Not guilty by jury confusion? Former VA chief Dr. Barbara Temeck seeks new trial

Motion: Verdict was not unanimous

CINCINNATI - A week after her conviction on a felony drug charge, fired Cincinnati VA Chief Dr. Barbara Temeck is demanding a new trial, citing jury confusion.

“The jury's verdict was required to be unanimous, and it was not,” wrote defense attorney Ben Dusing in a motion that seeks a judicial inquiry of the verdict. “At least one juror, and potentially two others, judged the defendant not guilty on Count 3 and disagreed with the verdict reported to the court by the foreperson and represented to be unanimous.”

Click here for the WCPO/Scripps investigation that launched the charges against Dr. Temeck

Dusing filed under seal the “specific facts” supporting his argument to protect the identity of the juror. His motion said the details were reported to Kenneth Hawley, an employment lawyer who represents Dr. Temeck on administrative matters in the VA.

Dr. Temeck was convicted of prescribing a generic form of Valium for the wife of her former boss in November 2013. She was acquitted on two other charges after she testified that she didn't call in prescriptions to local pharmacies on two occasions prior to her arrival in Cincinnati in July 2013.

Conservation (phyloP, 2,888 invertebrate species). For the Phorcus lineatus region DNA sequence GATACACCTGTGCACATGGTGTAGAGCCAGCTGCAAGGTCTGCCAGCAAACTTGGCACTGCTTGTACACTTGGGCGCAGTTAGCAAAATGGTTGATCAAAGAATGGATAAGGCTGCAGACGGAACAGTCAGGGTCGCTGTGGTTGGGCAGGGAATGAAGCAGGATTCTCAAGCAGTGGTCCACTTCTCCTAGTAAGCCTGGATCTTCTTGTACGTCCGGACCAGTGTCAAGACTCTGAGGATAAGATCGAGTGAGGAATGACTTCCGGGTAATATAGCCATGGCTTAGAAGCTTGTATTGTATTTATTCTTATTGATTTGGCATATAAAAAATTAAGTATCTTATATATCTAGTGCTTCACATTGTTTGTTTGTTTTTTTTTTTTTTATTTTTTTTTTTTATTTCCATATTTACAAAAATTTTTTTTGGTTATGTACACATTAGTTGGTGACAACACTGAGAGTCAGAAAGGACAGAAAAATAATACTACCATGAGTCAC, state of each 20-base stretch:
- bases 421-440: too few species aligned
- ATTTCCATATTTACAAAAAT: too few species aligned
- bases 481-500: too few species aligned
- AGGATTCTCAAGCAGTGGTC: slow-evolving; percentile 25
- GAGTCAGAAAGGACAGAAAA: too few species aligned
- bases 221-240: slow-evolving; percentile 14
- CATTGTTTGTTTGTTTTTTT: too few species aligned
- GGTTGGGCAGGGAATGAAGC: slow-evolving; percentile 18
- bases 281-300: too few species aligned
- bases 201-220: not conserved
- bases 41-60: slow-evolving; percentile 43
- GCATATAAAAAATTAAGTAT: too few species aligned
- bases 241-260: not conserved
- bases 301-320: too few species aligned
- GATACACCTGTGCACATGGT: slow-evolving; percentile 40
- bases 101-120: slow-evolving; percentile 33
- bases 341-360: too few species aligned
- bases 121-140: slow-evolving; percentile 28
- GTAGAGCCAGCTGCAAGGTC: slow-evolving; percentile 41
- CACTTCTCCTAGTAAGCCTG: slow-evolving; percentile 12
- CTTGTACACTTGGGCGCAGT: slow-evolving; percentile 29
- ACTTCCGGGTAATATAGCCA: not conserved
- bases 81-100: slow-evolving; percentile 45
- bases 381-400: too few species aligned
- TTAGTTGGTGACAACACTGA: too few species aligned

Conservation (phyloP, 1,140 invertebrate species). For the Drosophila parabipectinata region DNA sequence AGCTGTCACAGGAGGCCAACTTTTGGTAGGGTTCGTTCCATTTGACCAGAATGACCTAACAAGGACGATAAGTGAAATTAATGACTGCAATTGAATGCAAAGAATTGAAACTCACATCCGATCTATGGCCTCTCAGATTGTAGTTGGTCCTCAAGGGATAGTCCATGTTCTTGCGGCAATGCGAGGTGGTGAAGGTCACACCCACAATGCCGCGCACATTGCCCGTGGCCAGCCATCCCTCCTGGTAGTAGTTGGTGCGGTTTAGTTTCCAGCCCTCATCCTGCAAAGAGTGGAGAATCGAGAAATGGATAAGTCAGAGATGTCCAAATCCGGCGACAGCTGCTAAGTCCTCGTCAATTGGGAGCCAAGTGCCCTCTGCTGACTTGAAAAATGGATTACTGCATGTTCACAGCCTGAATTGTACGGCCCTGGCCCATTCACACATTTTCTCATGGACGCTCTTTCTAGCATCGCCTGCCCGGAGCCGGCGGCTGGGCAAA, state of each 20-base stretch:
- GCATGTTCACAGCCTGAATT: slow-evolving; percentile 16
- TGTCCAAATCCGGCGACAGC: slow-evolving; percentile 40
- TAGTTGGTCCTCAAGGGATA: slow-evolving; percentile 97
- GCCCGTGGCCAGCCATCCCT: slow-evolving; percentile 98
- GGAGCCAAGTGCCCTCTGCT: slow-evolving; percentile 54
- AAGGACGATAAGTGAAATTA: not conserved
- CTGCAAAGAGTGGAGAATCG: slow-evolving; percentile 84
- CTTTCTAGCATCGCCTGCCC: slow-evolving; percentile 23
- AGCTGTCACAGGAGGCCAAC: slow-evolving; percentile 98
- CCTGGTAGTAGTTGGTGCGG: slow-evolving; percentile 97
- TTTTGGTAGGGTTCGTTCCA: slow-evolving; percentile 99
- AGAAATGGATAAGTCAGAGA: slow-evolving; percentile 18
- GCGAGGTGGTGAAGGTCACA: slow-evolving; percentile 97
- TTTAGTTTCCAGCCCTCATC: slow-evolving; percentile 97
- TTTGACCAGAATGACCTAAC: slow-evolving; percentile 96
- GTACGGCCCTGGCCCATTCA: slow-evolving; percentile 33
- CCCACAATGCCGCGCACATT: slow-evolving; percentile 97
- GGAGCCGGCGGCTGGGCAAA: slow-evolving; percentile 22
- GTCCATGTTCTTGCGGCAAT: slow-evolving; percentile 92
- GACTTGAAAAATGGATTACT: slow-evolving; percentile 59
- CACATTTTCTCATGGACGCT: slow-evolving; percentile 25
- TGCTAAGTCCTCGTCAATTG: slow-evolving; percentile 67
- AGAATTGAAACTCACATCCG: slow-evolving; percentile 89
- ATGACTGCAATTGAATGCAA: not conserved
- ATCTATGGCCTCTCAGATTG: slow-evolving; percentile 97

Dr. Temeck admitted writing the prescription that led to her conviction, but said it was an emergency situation and medically necessary.

A jury of five men and seven women each said they agreed with the guilty verdict after it was read. Dusing now claims a female juror had doubts about the conviction. Had she expressed those doubts when the jury was polled, Judge Michael Barrett could have ordered further deliberations or declared a mistrial.

“Because of the juror's lack of understanding that she could voice her dissent during the polling process, the defendant, to her great prejudice, was denied those available remedies," Dusing wrote. "Now, after the fact, the only way to remedy the lack of unanimity in the verdict is to grant the Defendant a new trial as to Count 3, the sole count of conviction.”

Prosecutors have yet to respond to the motion. Dusing is also trying to get Judge Barrett to reverse the verdict based on a lack of medical expert testimony in the case.

 

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